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Charm

Summary

Running time: 90 min | Actors: (8)

A transcendentally goofy play about an extraordinary woman, the American writer and feminist, Margaret Fuller. Set in an imagined America of the 1840’s, it portrays the emotional journey Margaret Fuller makes in her relationships with the iconic writers, Ralph Waldo Emerson, Henry David Thoreau, and Nathaniel Hawthorne.

Cahill supposes what also must have been true—that Fuller had to fight to be taken seriously in a world that expected women to mind their manners but nothing more than that … but she also finds in Fuller a woman not content to live a constricted, 19th-century-womanly life, and she has made of her a heroine for our still conflicted times. Not that this is cutesy, lightweight material, mind you. That is what makes Charm work so well. Rather than a staid, by-the-book period biography, Cahill’s script is full of whimsy, self-conscious wink-nudge humor and clever anachronisms, and generally is vibrating with fun. Even in its darkest moments, Charm goes for laughs while maintaining integrity.

—Elizabeth Maupin, independent theatre critic

Sharply and humorously written…unusual and entertaining supporting characters….blissful production of Charm…combined fact and imagination, playwright Kathleen Cahill’s interpretation and the believable performances are aptly quirky, at times outrageous and, of course, charming. Charm is an endearing tribute to Margaret Fuller, a brilliant, outspoken woman of her time, and whether you’re man or woman you’ll walk away from this show with an incredible respect for her.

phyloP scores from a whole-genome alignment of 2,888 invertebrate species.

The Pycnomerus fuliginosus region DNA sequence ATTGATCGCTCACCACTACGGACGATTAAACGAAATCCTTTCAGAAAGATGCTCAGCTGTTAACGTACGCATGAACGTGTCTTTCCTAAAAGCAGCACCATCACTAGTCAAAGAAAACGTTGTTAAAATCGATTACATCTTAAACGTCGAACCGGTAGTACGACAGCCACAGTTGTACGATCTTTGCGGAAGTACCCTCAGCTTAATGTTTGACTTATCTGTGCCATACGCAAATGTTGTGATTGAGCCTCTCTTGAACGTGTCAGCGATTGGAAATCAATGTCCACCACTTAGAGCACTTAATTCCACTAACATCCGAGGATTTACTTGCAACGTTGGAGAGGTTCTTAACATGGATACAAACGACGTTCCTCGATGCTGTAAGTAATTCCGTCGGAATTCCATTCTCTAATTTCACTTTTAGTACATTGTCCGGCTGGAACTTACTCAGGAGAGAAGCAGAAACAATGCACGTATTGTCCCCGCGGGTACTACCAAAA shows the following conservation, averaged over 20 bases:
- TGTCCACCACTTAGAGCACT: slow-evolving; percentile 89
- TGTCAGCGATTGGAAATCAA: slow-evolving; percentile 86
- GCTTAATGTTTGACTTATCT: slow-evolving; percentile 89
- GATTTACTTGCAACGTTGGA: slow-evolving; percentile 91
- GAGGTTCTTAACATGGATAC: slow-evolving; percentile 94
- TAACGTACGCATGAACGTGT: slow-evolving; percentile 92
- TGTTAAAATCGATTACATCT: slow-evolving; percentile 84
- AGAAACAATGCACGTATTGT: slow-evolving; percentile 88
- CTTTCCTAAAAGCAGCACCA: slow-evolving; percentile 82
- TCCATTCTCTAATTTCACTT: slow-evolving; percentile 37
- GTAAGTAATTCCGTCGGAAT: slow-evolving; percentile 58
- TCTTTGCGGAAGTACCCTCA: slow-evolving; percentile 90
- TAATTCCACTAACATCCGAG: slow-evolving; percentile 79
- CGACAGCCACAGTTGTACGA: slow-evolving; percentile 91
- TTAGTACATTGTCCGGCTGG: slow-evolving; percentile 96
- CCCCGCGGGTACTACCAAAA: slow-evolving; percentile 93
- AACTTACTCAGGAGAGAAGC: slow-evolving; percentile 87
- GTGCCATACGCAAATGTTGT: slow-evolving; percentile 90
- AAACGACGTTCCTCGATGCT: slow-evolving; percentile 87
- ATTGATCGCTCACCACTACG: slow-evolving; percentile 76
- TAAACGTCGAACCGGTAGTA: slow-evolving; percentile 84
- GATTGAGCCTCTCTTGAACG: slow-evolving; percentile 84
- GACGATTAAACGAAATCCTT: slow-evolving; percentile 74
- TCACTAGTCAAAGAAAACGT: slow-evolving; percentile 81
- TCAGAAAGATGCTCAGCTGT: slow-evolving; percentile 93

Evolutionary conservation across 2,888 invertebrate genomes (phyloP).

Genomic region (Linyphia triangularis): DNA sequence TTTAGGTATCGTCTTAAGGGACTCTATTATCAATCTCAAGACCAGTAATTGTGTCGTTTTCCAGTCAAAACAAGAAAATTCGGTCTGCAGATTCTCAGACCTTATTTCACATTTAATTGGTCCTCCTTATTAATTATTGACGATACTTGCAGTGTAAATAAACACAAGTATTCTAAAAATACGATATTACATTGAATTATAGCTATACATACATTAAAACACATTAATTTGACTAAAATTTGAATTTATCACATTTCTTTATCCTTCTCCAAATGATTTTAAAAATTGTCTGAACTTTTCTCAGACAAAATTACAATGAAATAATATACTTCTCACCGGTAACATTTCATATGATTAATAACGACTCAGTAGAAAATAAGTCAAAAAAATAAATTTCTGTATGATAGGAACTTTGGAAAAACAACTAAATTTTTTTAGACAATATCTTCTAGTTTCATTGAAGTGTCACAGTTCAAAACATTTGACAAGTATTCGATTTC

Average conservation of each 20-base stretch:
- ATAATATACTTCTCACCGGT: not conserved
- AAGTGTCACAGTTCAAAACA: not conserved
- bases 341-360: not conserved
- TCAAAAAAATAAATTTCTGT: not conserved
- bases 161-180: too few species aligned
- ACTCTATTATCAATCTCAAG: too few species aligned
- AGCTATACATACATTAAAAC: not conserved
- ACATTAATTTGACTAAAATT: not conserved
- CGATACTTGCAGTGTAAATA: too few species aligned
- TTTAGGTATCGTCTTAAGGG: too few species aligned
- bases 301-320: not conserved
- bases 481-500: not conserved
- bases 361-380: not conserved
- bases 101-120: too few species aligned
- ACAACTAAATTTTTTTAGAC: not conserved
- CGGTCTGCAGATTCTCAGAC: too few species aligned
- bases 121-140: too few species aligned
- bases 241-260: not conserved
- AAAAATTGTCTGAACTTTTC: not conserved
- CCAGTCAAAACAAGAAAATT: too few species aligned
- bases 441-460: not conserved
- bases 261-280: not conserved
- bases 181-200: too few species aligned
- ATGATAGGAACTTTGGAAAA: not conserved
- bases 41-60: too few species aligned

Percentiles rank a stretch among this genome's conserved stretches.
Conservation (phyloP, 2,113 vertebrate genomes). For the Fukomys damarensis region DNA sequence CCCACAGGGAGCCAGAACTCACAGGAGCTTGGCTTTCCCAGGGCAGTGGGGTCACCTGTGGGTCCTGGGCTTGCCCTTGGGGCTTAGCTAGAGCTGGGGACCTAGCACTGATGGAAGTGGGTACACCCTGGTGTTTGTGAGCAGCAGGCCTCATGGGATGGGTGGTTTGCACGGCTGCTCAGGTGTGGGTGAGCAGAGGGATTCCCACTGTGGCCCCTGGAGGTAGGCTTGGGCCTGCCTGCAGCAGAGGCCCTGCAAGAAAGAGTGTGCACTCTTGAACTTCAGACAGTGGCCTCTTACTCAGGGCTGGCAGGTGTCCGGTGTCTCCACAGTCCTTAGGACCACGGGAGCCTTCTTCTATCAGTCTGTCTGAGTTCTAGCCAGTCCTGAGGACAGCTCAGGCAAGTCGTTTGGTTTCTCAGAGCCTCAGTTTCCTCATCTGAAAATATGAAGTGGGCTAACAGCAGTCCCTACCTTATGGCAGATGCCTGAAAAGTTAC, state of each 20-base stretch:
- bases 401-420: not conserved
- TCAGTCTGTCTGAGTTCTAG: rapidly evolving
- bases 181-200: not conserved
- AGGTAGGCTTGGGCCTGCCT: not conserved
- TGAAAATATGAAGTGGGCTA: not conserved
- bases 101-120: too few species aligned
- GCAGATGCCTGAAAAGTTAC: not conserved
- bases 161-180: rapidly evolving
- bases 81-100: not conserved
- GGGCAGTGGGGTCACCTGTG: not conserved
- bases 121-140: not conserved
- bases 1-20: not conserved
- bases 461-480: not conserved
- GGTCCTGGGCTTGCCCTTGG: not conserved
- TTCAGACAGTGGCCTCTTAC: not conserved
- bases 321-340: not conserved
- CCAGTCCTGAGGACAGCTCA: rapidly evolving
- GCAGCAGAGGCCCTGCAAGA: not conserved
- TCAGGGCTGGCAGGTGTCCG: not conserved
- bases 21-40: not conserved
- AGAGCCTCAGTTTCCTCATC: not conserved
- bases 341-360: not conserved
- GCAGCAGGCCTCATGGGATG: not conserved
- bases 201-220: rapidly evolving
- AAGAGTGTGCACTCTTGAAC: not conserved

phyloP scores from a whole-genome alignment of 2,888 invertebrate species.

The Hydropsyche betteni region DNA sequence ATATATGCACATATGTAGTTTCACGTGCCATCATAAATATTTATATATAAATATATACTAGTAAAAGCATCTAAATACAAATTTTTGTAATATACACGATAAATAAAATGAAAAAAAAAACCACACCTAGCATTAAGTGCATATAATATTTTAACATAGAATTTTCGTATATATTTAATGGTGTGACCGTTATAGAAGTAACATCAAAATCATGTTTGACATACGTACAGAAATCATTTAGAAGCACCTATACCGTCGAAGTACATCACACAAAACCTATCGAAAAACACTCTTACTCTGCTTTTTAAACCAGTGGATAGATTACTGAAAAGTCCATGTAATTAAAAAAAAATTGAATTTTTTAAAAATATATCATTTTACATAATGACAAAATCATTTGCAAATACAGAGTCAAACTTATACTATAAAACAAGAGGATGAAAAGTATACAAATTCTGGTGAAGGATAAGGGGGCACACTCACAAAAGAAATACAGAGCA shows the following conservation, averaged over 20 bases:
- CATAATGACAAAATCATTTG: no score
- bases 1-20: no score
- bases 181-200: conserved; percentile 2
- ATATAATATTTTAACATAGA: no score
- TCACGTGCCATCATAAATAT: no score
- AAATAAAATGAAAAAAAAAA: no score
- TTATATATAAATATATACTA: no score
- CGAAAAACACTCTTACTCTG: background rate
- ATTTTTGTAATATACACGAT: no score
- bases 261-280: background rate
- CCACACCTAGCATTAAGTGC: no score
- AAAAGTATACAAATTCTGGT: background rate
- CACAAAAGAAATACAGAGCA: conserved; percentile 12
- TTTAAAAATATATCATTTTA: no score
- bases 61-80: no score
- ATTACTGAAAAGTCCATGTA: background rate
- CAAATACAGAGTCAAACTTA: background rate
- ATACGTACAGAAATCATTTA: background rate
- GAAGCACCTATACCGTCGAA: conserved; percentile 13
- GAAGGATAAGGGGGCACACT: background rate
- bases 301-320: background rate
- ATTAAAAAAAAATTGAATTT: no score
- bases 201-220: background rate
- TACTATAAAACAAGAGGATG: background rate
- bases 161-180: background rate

—Tony Hobday, Salt Lake Magazine

Kathleen Cahill’s new play about proto-feminist and transcendentalist Margaret Fuller (Cheryl Gaysunas), in a world-premiere run at Salt Lake Acting Company, is aptly titled. The entire production is so darned endearing that you just want to put it in your pocket and give all the characters a big hug.

—Rob Tennant, Salt Lake City Weekly

Salt Lake Acting Company’s Charm transported me into the world of America’s most famous transcendentalists—Henry David Thoreau, Ralph Waldo Emerson, and Nathaniel Hawthorne—but I found a world quite different from what I had expected…enjoyable and thought-provoking… Through my laughter, I felt closer to many of the authors I already loved, and I felt a new appreciation for the freedoms I have as a woman.

—Julia Shumway, Utah Theate Bloggers (2010)

Kathleen Cahill’s script is one not to be missed. Her interpretation of Margaret Fuller is applicable today—indeed, many of her dating jokes hit close to home. (My very favorite joke was, “My father taught me Latin. It turns out to be a form of birth control.”) I felt her frustration every time someone went out of his way to restrict Fuller and put her in her place. And I was inspired by her strength every time she stepped right back out of “her place” and pursued her dreams undaunted. Charm provides more than a pleasant evening to forget about upon leaving the theater. In addition to being a delightful way to spend a few hours, Charm reminds the audience to live deeply and to find joy in the world around them.

—Julia Shumway, Utah Theate Bloggers (2010)